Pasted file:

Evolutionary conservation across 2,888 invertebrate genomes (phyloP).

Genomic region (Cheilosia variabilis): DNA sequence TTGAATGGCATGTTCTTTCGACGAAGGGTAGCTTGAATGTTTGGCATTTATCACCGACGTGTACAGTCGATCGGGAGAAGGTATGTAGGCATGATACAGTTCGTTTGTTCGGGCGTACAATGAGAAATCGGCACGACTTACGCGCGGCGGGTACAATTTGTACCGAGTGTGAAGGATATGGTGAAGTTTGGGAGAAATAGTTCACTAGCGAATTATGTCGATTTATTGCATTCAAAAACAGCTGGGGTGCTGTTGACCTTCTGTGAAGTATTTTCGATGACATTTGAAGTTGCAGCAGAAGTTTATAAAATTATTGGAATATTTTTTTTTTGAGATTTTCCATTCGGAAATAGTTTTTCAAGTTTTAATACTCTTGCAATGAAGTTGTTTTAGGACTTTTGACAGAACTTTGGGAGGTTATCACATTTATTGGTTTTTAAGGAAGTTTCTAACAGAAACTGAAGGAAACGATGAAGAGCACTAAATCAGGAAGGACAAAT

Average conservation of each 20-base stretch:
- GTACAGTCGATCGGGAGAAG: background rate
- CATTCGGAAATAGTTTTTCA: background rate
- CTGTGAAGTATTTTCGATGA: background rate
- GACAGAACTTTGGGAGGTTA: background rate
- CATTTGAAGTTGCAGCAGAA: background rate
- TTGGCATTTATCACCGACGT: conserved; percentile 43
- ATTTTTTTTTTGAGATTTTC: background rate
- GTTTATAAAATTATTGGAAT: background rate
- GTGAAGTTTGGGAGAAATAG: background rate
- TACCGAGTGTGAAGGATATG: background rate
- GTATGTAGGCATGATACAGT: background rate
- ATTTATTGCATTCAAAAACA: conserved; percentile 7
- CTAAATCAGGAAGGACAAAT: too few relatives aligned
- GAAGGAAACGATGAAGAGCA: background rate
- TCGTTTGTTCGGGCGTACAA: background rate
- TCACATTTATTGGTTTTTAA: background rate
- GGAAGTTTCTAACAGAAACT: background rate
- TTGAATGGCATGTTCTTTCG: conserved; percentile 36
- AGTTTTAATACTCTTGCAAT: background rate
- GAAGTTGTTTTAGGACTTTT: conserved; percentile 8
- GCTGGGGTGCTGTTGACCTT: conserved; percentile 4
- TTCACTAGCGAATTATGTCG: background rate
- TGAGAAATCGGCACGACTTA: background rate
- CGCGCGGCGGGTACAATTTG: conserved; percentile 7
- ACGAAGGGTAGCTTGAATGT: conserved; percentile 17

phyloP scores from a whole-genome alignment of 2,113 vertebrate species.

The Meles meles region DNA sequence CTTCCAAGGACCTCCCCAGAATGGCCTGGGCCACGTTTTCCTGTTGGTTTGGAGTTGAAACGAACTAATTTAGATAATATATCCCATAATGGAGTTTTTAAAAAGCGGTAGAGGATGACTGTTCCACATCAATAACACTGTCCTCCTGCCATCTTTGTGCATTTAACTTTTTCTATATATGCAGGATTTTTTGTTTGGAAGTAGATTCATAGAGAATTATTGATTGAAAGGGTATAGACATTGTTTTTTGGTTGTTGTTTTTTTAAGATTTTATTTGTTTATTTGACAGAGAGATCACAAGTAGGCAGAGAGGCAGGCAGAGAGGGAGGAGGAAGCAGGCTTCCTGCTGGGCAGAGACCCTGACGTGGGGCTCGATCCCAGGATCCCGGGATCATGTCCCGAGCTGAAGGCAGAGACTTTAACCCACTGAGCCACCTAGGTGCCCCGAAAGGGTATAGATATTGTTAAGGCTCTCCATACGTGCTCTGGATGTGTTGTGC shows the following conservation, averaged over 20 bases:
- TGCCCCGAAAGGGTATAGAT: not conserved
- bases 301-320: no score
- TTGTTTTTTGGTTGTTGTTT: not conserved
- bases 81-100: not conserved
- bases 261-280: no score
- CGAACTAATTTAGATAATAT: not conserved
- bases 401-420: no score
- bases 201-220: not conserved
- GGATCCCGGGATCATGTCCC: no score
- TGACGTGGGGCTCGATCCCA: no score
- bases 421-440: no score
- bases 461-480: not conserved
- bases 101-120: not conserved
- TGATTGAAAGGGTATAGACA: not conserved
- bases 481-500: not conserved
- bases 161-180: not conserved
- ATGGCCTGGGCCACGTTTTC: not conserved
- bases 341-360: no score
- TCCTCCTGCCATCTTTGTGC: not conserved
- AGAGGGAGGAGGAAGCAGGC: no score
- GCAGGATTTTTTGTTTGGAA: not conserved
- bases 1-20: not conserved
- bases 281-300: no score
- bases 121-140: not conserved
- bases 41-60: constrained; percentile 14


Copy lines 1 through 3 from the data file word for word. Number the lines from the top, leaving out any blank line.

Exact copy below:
Evolutionary conservation across 2,888 invertebrate genomes (phyloP).

Genomic region (Cheilosia variabilis): DNA sequence TTGAATGGCATGTTCTTTCGACGAAGGGTAGCTTGAATGTTTGGCATTTATCACCGACGTGTACAGTCGATCGGGAGAAGGTATGTAGGCATGATACAGTTCGTTTGTTCGGGCGTACAATGAGAAATCGGCACGACTTACGCGCGGCGGGTACAATTTGTACCGAGTGTGAAGGATATGGTGAAGTTTGGGAGAAATAGTTCACTAGCGAATTATGTCGATTTATTGCATTCAAAAACAGCTGGGGTGCTGTTGACCTTCTGTGAAGTATTTTCGATGACATTTGAAGTTGCAGCAGAAGTTTATAAAATTATTGGAATATTTTTTTTTTGAGATTTTCCATTCGGAAATAGTTTTTCAAGTTTTAATACTCTTGCAATGAAGTTGTTTTAGGACTTTTGACAGAACTTTGGGAGGTTATCACATTTATTGGTTTTTAAGGAAGTTTCTAACAGAAACTGAAGGAAACGATGAAGAGCACTAAATCAGGAAGGACAAAT

Average conservation of each 20-base stretch: